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Is everybody happy?

Are 24-hour nurseries the answer to a single mother's prayer? . . . they should be if the nursery or playgroup is any good. Lucy Hodges explains

Parents' minds are being concentrated as never before by frenetic activity in the world of early years education. First came vouchers, now their abolition, and the new Government's promise of a free nursery place for every four-year-old this autumn.

How should parents who have a choice in their area select a suitable nursery or playgroup? Experts in early years care and education believe an important first step is to visit. "Visit any that look hopeful," says Wendy Scott, chair of the British Association for Early Childhood Education. "It's worth spending some time and money to find something suitable."

Some specialists, such as Rosemary Murphy, chair of the National Private Day Nurseries Association, advise parents to visit a variety of establishments to find out how a playgroup compares with a nursery, for example.

Parents should ring up for an appointment and ask to spend a session talking to staff and drinking in the atmosphere. That will give them two-and-a-half hours to ask questions and decide if it is a happy place.

"They have to be there and breathe it in," says Mary Jane Drummond, tutor in primary education at the school of education in Cambridge.

Mothers and fathers are the experts on their own children, so only they can make that leap of imagination and decide whether or not little Sophie will be happy.

A nursery, school or playgroup that does not allow parents to spend time visiting them is making a telling point - it cannot be committed to working with engaged parents.

Most importantly, any outfit providing care and education for under-fives should have happy staff and children, according to Liz Pearson, a former nursery head in Barnet, north London. Parents should look for staff who are friendly and encourage independence.

They should look for the way the children are treated. Children need positive reinforcement, says Ms Scott. If they're jumping around, it's better to be told "sit up" than "stop jumping about".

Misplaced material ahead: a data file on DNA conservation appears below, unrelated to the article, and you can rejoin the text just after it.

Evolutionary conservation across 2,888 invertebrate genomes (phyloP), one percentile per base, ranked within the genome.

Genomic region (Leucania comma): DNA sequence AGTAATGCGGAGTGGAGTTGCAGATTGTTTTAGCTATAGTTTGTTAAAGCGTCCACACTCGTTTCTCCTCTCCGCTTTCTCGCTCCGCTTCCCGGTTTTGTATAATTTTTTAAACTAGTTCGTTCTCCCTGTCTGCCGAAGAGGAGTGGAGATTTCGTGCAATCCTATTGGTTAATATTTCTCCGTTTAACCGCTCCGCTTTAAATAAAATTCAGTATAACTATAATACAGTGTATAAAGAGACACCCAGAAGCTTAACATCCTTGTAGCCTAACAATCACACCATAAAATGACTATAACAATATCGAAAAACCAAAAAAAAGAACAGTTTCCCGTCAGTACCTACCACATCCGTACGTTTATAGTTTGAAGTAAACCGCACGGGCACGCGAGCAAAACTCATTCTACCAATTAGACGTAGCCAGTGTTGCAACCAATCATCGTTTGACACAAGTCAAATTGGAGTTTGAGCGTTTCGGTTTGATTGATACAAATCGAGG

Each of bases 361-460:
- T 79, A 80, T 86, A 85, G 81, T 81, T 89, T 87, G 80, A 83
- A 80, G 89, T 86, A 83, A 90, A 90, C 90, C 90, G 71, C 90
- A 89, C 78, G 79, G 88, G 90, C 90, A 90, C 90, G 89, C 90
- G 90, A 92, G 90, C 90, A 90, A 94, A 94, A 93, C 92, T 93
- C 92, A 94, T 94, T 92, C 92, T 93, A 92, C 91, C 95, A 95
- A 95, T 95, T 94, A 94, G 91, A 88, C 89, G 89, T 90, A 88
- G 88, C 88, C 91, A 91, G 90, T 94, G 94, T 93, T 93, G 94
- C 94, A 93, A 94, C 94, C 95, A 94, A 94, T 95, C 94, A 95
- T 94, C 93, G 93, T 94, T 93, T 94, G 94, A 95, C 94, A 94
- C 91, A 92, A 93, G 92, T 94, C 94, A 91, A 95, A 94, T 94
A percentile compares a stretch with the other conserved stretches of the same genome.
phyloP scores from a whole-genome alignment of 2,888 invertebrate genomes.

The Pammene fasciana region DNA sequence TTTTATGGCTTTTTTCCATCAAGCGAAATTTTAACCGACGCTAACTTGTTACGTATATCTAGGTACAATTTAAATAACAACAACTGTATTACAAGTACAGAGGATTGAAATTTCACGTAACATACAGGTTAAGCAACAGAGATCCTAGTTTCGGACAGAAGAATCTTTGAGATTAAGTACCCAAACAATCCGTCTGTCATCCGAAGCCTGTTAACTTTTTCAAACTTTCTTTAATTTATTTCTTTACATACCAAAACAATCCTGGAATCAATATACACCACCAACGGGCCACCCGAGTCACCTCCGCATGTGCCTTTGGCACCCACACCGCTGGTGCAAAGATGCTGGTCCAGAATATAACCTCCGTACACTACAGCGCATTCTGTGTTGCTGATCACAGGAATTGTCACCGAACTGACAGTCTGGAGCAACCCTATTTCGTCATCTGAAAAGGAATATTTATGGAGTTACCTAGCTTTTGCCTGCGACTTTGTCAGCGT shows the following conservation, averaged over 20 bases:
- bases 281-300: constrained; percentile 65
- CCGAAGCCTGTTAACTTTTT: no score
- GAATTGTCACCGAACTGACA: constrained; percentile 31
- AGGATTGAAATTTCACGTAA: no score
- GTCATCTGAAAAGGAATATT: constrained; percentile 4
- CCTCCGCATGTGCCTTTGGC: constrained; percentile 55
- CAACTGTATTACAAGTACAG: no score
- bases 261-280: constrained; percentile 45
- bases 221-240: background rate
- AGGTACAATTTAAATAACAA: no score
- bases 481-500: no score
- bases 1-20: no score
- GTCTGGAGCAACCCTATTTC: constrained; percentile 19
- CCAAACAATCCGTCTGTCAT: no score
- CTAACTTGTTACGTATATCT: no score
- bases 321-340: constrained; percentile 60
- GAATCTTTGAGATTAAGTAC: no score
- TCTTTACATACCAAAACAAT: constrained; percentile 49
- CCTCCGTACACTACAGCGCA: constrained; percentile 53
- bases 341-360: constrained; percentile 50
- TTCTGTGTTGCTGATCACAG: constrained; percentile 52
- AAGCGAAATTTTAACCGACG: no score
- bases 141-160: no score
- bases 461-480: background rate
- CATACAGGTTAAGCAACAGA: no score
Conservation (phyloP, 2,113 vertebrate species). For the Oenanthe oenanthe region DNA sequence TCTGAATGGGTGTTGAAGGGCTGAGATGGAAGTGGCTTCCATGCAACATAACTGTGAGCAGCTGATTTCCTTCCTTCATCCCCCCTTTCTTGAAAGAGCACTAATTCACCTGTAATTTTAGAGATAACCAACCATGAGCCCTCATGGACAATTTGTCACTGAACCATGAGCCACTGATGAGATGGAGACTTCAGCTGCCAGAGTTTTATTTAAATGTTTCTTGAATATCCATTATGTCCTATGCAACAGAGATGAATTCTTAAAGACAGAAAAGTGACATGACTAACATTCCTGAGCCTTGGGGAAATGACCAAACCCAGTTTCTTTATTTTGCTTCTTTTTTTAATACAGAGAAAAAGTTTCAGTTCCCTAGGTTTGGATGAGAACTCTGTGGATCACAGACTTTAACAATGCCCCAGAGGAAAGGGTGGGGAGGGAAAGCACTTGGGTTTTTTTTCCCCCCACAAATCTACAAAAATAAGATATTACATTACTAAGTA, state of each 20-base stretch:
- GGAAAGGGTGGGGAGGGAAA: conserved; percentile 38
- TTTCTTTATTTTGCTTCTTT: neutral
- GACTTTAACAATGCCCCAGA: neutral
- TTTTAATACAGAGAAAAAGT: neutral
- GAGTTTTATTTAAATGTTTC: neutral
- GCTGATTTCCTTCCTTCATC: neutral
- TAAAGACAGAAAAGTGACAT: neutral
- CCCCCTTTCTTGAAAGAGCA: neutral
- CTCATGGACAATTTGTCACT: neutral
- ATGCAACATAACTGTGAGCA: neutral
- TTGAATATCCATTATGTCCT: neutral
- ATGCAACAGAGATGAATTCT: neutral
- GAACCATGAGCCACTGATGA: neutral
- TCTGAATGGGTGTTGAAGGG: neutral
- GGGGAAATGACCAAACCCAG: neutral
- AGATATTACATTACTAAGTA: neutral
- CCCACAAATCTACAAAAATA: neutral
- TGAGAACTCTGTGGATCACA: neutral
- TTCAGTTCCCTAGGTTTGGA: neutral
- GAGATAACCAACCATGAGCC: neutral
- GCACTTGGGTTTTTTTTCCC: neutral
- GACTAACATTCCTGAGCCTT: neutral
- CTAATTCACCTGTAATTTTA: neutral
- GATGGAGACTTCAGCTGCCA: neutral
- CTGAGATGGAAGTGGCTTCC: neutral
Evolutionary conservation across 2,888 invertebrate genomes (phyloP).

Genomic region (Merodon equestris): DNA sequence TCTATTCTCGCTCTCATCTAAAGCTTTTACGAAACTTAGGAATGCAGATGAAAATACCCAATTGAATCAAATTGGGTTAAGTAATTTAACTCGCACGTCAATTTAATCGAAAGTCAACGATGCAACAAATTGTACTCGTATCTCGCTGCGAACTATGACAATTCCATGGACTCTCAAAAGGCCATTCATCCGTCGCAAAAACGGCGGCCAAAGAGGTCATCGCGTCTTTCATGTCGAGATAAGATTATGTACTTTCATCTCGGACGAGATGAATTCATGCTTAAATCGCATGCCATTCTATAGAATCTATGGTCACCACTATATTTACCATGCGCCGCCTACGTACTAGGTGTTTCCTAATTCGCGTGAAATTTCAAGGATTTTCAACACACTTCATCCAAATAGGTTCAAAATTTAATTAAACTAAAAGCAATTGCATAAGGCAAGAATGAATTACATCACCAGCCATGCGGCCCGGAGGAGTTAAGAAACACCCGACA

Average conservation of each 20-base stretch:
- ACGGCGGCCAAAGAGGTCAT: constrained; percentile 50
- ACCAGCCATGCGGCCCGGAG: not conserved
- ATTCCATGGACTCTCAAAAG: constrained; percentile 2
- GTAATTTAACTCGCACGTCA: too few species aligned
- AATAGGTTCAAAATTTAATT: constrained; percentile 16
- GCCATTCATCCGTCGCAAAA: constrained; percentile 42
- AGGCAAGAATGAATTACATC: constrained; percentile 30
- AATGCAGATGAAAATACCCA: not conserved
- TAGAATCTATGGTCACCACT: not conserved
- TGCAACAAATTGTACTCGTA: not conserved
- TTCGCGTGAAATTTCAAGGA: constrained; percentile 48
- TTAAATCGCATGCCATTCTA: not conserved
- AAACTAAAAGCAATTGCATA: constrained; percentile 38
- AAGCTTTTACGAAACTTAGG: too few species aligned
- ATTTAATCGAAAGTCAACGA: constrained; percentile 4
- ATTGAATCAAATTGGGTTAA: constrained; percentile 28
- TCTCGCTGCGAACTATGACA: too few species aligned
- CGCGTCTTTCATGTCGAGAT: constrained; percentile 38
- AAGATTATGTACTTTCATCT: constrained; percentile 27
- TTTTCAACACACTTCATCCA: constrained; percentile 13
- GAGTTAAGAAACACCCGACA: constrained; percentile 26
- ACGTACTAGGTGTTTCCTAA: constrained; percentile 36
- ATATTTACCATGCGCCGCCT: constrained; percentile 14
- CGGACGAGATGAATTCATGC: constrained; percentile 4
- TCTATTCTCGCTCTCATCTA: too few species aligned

Parents should also note whether or not they and their children are made to feel welcome. It's a good idea for the parents to take their child and watch how the staff treat the child and how the child responds. "A good nursery will invite you to have a look, and ask you back to spend time there," says Ms Murphy.

Mothers and fathers should look for a place that has been registered and validated. They should not be shy of asking questions about staffing ratios, who the staff are and what training they've had. Parents should meet the staff who will have close contact with their child, and gain some idea of the timetable and what the children do outdoors as well as indoors.

It is important that they are given explanations by someone who is enthusiastic and happy. As they are shown around they should expect to be told what is going on and what will happen next in each project.

Parents should keep an eye out for how much space the nursery or playgroup has, indoors and out, and whether it is used well. They should expect to see items and activities, such as water, a book corner, an area for drawing and writing, and evidence they are being used. The room should be busy and quite noisy.

The last government's voucher scheme introduced two important changes for four-year-olds - a set of desirable learning outcomes, and inspections. That means this age group effectively has a curriculum that is being monitored. Inspectors visit nurseries and playgroups and decide if they are up to scratch in the six areas of personal and social development, language and literacy, mathematics, knowledge and understanding of the world, physical development and creative development.

Parents should ask if the nursery or playgroup has been inspected and if they can see the report. Although they do not need to go into the detail of the six areas, it is fair enough to ask about letter work and number work. But they should remember most children will not be ready to read that young and few nurseries teach reading.

They should also ask to see the record-keeping so they have some idea of how the children's progress is monitored. And they should ask what arrangements exist for parents to have regular contact with teachers.

Ms Drummond's advice to parents is not to worry about measured outcomes at this age but to find out if the nursery encourages a passion for learning. Ms Scott endorses that. Academic formality is less important than the excitement that comes from following up ideas, she says.

Above all, parents should have faith in their own judgements. They are making a personal decision. It is wise to talk to other parents but they must take their own child's needs into account.

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